The Complete Persepolis
341 pages (paperback)
Before reading this book, I’d never read a graphic novel. I’m not snobby about them; I just never really had a particular hankering to read one. So, I was excited when my book club chose to read The Complete Persepolis for its March selection.
To call this a graphic novel, however, is not entirely accurate. “Graphic memoir” would be a more apt description . . . but, because “graphic memoir” sounds like a violent or sexual or otherwise obscene autobiographical tale, this book has adopted a more benign descriptor: “a memoir in comic strips.”
To get a feel for the art and style of the book, take a gander at the trailer for the movie adaptation (which won the Jury Prize at the Cannes Film Festival in 2007), which author Marjane Satrapi co-wrote and co-directed:
The book follows Satrapi from her youth in Iran to her move to France as an adult, decades later. In between:
- The Islamic Revolution of 1979 takes place;
- The Shah is overthrown;
- Satrapi’s uncle (along with thousands of others) is imprisoned and executed for his beliefs;
- Iran and Iraq go to war;
- Her parents send her to Austria by herself in order for her to have a better life and education;
- Satrapi becomes a drug dealer;
- She lives on the streets;
- She attempts suicide;
- She returns to Iran;
- She gets married; and
- She gets divorced.
She also deals with racism, sexism, and religious fundamentalism and fanaticism. Needless to say, this is not Shahs of Sunset. And, although this is a compilation of comic strips, it ain’t Family Circus, either.
Satrapi’s parents were outspoken demonstrators against the Shah. They encouraged Satrapi to be strong-willed and educated. In one of the first stories in the book, Satrapi explains that, as a small child, she “had a big discussion with God” and determined that, when she grew up, she would be a prophet. She “wanted to be justice, love and the wrath of God all in one.” This is a good introduction to Satrapi, her strength of conviction, and her inflated ego. Some of her actions are so foolishly rebellious and immature that I suspected she may have embellished them for the book. Others display impressive strength, determination, and honesty. It’s hard not to both admire her and wish she’d grow up a bit.
In the introduction (the only two pages in the book not told through comics), Satrapi explains why she wrote the book:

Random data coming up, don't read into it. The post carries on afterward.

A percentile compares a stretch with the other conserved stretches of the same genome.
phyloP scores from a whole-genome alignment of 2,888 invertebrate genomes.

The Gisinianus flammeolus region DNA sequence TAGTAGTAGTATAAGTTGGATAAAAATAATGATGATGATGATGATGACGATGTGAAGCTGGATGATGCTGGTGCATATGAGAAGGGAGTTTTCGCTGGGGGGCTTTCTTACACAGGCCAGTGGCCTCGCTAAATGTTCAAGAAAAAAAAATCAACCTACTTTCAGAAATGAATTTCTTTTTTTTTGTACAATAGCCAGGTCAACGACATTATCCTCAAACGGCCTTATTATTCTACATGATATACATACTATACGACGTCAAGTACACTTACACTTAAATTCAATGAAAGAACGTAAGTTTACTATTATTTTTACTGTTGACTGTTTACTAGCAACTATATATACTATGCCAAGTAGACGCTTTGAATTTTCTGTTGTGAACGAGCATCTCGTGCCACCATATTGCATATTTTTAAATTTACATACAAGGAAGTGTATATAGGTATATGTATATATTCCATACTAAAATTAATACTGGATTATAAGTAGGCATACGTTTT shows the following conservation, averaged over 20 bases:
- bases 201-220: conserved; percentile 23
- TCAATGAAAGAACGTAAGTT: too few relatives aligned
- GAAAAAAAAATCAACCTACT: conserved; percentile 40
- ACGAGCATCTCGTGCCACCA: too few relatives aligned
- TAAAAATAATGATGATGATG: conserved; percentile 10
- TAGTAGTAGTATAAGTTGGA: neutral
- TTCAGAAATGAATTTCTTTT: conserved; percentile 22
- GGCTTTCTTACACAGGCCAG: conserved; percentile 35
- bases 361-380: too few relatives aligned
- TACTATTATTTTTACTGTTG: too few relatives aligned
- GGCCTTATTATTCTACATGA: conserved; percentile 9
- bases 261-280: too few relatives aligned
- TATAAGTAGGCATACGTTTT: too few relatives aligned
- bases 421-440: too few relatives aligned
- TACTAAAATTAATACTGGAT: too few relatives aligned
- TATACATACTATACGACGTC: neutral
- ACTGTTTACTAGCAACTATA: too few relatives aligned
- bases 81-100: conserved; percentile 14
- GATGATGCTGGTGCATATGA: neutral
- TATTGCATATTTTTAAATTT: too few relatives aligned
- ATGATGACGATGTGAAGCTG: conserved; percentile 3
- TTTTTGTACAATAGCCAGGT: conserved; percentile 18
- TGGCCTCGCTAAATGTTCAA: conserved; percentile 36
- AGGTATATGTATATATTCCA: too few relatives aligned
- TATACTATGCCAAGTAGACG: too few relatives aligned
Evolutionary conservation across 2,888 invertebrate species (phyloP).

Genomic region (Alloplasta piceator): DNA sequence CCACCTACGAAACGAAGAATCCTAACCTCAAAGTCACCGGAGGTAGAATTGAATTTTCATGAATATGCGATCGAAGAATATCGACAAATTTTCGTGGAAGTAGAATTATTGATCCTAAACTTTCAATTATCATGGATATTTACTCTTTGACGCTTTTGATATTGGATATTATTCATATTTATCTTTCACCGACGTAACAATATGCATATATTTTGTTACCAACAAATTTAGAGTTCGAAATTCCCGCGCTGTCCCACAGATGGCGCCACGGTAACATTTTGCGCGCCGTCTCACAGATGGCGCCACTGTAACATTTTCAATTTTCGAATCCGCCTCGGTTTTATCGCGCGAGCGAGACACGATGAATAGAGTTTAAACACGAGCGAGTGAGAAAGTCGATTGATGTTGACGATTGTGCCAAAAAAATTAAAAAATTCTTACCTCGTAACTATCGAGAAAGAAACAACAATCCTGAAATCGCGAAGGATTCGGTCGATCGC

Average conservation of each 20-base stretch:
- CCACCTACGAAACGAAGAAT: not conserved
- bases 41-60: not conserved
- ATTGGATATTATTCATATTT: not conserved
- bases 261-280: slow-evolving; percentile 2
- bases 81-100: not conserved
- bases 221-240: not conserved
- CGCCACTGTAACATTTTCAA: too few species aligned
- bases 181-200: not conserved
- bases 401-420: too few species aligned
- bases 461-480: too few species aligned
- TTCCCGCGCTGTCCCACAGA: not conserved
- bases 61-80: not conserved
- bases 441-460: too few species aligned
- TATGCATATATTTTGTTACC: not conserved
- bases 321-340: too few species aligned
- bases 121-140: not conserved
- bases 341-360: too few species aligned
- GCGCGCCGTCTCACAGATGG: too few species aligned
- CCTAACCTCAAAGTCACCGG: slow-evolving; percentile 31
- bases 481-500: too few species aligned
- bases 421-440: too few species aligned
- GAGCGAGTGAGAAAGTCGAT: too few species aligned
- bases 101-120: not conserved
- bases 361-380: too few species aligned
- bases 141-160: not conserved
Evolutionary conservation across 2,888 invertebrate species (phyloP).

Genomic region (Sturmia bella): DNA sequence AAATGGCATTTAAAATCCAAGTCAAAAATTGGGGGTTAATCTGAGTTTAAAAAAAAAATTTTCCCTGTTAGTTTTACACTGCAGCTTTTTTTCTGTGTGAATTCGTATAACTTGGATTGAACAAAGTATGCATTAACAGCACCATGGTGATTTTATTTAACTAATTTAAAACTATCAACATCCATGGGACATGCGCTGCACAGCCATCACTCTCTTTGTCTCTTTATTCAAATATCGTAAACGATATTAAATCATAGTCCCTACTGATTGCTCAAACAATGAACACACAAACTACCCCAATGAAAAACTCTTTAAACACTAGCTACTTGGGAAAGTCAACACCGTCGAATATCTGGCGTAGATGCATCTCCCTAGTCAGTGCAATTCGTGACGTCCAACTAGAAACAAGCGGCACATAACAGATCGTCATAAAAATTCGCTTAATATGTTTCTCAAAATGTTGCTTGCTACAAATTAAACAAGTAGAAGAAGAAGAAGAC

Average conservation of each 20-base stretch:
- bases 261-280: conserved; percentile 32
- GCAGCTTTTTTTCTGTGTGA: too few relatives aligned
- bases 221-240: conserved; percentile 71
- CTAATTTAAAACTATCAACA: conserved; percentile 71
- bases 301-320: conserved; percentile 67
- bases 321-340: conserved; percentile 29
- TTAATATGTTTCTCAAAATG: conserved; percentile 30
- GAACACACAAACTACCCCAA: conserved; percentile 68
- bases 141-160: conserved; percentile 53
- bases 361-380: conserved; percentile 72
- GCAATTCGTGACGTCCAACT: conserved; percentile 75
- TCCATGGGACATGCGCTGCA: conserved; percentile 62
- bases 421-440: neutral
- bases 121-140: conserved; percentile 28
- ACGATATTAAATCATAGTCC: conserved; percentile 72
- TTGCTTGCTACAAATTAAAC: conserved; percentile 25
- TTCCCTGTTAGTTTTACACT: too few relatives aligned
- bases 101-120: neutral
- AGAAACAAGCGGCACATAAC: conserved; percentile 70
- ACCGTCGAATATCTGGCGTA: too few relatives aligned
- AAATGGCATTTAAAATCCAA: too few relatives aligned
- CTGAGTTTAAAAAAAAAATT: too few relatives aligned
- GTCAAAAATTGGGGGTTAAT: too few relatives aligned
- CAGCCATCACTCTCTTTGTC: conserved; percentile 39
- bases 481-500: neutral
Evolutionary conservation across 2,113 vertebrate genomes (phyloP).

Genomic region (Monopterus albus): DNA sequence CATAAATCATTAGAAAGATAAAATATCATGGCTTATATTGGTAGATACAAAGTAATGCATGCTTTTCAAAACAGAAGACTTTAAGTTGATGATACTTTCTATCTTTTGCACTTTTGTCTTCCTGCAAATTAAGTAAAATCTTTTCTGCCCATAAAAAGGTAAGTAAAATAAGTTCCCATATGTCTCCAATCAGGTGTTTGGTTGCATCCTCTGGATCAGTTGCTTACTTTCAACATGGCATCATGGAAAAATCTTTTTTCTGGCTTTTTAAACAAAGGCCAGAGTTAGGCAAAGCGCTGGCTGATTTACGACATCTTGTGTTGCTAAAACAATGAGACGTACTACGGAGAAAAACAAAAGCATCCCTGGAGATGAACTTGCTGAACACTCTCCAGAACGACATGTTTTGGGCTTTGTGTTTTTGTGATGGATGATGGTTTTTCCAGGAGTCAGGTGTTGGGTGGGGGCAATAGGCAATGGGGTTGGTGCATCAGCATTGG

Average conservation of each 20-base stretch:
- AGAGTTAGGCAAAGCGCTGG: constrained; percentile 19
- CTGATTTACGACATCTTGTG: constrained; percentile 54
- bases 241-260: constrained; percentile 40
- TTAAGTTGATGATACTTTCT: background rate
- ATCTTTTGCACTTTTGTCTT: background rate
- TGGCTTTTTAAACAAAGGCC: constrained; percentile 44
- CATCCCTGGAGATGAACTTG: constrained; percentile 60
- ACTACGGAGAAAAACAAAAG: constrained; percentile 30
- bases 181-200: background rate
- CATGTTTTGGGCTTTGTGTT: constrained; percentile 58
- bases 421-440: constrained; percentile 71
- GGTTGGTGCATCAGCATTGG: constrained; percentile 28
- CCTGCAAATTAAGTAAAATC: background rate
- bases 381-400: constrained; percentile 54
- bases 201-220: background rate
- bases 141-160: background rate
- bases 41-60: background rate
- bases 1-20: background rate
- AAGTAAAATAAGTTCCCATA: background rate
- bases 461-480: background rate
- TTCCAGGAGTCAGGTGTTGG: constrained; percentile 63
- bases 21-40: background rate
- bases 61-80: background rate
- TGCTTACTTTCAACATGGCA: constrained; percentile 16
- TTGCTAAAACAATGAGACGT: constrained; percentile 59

[T]his old and great civilization has been discussed mostly in connection with fundamentalism, fanaticism, and terrorism. As an Iranian who has lived more than half of my life in Iran, I know that this image is far from the truth. This is why writing Persepolis was so important to me. I believe that an entire nation should not be judged by the wrongdoings of a few extremists. I also don’t want those Iranians who lost their lives in prisons defending freedom, who died in the war against Iraq, who suffered under various regimes, or who were forced to leave their families and flee their homeland to be forgotten.
Don’t let the comics fool you: this is a book that deals with very heavy issues. And, although the drawings make some of it easier to digest, it still knocks you in the gut.
Because I have no frame of reference, I have no idea where this book falls on the spectrum of good versus bad graphic novels. I can only judge it on its merit as a book in general. And, overall, I enjoyed it.
The book can be broken into two types of stories (and, in fact, in its original printings in the United States, it was divided into two separate books): 1) stories related to Satrapi/Satrapi’s family and their life and struggles in Iran during some extremely rough times, and 2) stories about Satrapi personally (like her experiences in Austria or her marriage). The former are far, far more interesting. I learned a lot about Iranian recent history, and Satrapi’s perspectives on and and experiences during those events are poignant.
In contrast, the stories about her personal life fall flat in comparison. As alluded to above, Satrapi is not a particularly sympathetic character, so it is hard to empathize with her during her personal struggles. And, as compared to life in Iran, her experiences in Austria are boring and mundane. The average struggles of a teenager, even if she is far from home, just aren’t that interesting.
As for the comic-book/graphic-novel style, it both helped and hindered the storytelling. The recounting of some of the history and events felt perfunctory and hurried in parts. In many instances, additional detail would have made stories much more meaningful and impactful. But, because detail was lacking, some of the stories (even ones that should have packed a punch) came off as a little too surface. But, in other parts, the old adage “a picture is worth a thousand words” rings true. Like this one:
Who should read it: Sohair (i.e., people who have family members who lived through the events described in the book); people who, like me, know little about the history of Iran (I, for one, didn’t even know what Persepolis was prior to reading the book. If you don’t, either, here is the UNESCO link, which has some great info) and are interested in an easily digested primer.
Want to read along with me? Reviews of these books are coming soon:
- The Strange and Beautiful Sorrows of Ava Lavender by Leslye Walton (the first book on Buzzfeed’s list of 15 YA Novels To Watch Out For This Spring)
- And the Mountains Echoed by Khaled Hosseini (the most recent novel by the author of A Thousand Splendid Suns and The Kite Runner; an Amazon Best Book of the Month for May 2013; Paris Review‘s Best of the Best for 2013)